I think my Duplex Cremes / Metal Remorse / Theory Internal 99-track CD might ultimately be a tribute to that album. 

Tuesday, April 26, 2022

Erica Eso, moving on from old techniques

 Erica Eso have a new album coming up soon; in the grand tradition of their albums, the title contains a 1, a 2, and a 9. The first couple singles seemed very... conventional compared to some of their earlier microtonal works, but this one and its wild video sold me:


After having this song blast through my head for 48 hours straight or so, I realized that I was probably judging them unfairly. Their earlier microtonal jams like "Pink Atlantic" were super weird and satisfying in their own way, but I kept holding them to that particular sound forever:


Is it a good sound? Of course, the author says (clutching the copy of New Music in Quarter Tones that he has carted around from rental house to rental house for the past several decades), but it's not the only sound. And now that the xenharmonic floodgates are open, anyone with a Korg or a computer and the desire to navigate menus can destroy the tyranny of equal temperament! So the new challenge is polyphonic off-center funk. Let's go. 

And as someone who has long stuck with a particular gimmick (that dumb screeching tape language machine) and who has seen people look puzzled when I attempted to play an actual instrument, I understand where they're coming from. 

Monday, April 4, 2022

Justin Tubb

This morning I got to listening to Justin Tubb. Definitely an underappreciated songwriter and singer whose niche ("heartbroken high-concept novelty country songs") was never really a ticket to stardom, especially given that his famous father's work was considerably simpler. Ernest Tubb's "Thanks a Lot" reads at a Dick and Jane level (not a criticism!) Those kind of expectations can be killer.

 "One for You, One for Me" is what Eternal Sunshine of the Spotless Mind would look like as a country song 35 years early. The fidelity on this YouChoob video is pretty bad, but there's some authenticity there, I guess:

The blue, blue cover of Where You're Concerned is not just for show - this one is nonstop high-concept novelty gloom, even the bouncy numbers like "Little Miss Lonesome." "Take a Letter, Miss Gray" takes the songs-of-lovin'-cheatin'-and-movin'-on category to new weird epistolary heights:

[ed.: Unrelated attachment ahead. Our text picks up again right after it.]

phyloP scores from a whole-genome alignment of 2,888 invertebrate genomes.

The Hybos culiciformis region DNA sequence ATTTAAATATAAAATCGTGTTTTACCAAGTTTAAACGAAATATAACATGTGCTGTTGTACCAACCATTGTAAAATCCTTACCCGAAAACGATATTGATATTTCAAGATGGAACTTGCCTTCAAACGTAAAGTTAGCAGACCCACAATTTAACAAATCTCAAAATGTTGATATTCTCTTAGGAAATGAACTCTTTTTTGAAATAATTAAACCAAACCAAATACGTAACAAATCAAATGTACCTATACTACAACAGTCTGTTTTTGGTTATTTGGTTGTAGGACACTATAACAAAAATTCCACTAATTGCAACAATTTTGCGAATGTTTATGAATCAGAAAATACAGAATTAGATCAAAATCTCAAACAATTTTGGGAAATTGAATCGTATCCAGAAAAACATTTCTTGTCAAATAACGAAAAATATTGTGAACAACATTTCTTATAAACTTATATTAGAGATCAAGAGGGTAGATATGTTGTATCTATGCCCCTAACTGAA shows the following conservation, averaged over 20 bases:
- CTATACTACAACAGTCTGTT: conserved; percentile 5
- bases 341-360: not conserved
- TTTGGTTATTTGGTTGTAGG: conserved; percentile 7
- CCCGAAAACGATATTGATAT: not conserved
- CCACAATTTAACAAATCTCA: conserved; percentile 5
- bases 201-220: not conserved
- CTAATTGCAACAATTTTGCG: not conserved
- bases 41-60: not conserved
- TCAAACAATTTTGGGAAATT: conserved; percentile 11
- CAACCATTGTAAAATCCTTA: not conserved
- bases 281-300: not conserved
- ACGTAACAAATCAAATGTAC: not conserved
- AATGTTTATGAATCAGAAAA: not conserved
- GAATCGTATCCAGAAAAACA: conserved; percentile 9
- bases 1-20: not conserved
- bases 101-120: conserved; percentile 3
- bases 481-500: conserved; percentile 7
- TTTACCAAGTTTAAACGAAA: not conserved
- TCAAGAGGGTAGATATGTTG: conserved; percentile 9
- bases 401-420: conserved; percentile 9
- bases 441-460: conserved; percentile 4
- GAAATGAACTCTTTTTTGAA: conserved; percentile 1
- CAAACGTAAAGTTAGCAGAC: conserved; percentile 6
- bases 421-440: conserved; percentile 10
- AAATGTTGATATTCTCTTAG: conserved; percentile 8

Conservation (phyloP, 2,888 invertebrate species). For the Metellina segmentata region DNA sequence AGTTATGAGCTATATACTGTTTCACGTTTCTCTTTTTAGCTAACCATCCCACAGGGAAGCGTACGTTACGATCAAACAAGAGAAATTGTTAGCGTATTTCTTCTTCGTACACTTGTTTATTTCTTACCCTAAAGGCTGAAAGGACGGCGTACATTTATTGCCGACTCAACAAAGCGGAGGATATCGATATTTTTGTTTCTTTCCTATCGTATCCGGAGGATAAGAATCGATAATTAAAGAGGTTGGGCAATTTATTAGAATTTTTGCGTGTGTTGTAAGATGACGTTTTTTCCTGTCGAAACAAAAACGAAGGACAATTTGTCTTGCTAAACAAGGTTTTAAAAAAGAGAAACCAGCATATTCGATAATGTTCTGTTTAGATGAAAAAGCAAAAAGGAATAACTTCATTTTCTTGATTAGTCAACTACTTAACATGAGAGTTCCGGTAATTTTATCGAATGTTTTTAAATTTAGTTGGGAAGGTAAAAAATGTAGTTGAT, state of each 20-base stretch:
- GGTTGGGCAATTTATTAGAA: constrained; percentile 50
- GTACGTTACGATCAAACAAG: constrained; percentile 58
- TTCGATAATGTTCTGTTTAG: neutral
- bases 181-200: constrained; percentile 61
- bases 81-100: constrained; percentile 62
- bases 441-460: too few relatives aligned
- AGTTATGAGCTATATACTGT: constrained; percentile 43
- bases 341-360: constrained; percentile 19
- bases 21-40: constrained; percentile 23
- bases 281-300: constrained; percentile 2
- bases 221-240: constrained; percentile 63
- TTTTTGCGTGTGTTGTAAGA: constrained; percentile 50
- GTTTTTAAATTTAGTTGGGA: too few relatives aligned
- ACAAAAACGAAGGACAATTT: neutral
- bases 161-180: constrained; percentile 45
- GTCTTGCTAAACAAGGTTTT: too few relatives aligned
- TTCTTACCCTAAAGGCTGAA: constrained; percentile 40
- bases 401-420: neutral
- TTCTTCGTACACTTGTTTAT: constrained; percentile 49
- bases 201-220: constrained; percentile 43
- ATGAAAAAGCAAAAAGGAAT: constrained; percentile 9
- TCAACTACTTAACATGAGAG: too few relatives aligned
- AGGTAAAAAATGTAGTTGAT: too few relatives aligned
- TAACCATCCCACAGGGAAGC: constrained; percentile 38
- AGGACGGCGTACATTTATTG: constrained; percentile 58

And while his singing was fine, Timi Yuro's version of his "When You Were Mine" really takes things to the next level. So over the top.

Friday, April 1, 2022

OMG actual live Cosmonox show

My first live show in two years!!!!!!!

Cosmonox plays at No Fun 1709 SE Hawthorne Portland OR 97214
Sat 4/2/22 - we go on first at 8 

I'll be playing the Language Master and melodica - no Casio CZ-101 this time, sorry
Jason will be playing his new digital dub setup instead of his 4-track - it is totally dialed in
Trippy light show included

We'll have the "new" CD Osmono that we would have been pushing two years ago, but some things happened

Fancy sandwiches will be available

Thursday, March 31, 2022

Boo Hiss


There will always be a place in my heart for woozy wobbly samples falling apart sounds like this. Todd D. has been slinging 1s and 0s since Tape Mountain's blaze-of-incompetence years and his craft just keeps getting more and more refined. 

True facts about the Blogggder/YouChoob interface:
(1) Weird poetry in the search results for boo hiss sloppy on paper:
(2) After listening to this, the YouChoob algorithm automatically decided that I wanted to listen to Orange Juice's "Rip It Up" and a lot of songs from Nico's Desertshore. If you combine those two, shake things up, and squint your eyes, it's not the worst comparison.


Wednesday, March 30, 2022

Laser Floyd for Kids

No hits on Gwoogoo for "Laser Floyd for Kids"? OK, let's make one.



Monday, March 21, 2022

David Tholfsen

So David Tholfsen! His work with U.S. Saucer in the early 90s, both on record and live the one time I got to see them, was transcendent, totally singular. Their show at my fancy-pantsy college is still on my list of favorite live shows ever. I need to find that tape and upload it somewhere.

Mr. Tholfsen has a new album called Walk with Me which is apparently all songs he made up while walking, to be listened to while walking. His voice is a strong flavor, and the first taste, even for the initiated, is like, what on earth! And then you get used to it, like the water at a hot spring. Is this the activity music I need? It may be the activity music I need.

His lyrical skills have not diminished in the ensuing decades:
Din Plod knee Thrust 
Him Tod please must 
Win nod free crust 
Bin sod cheese dust

I have no idea how he is going to make this work live without cloning himself, but apparently he will be playing in Portland on April 9th at Turn! Turn! Turn! I must be there.

Friday, March 4, 2022

Jeanines, "Any Day Now," mind muck

The debut Jeanines album got a lot of play around this house. For one thing, its (short) length was pretty much the exact length of the drive from my mom's place to my own, so on days when she was watching the boy while I got some work done, I would often drive home with that CD in my car. The boy would fall asleep somewhere around "In This House," and then he'd always wake up when "Wake Up" played as I turned onto the bumpy Clackamas County streets near my house, and I'd curse my luck. Anyway:

They have a new album coming up soon. Their new single and its super-minimal video are kind of perfect:


although the title has the good-and-bad side effect of unsticking Ronnie Milsap's version of the song of the same name from deep in the muck of my childhood mind. Man, that dude was just like some sort of golden god on rural Iowa radio in the early 80s. They must have just played his five hits on a loop or something, occasionally throwing in some minor artist like Michael Jackson for good measure.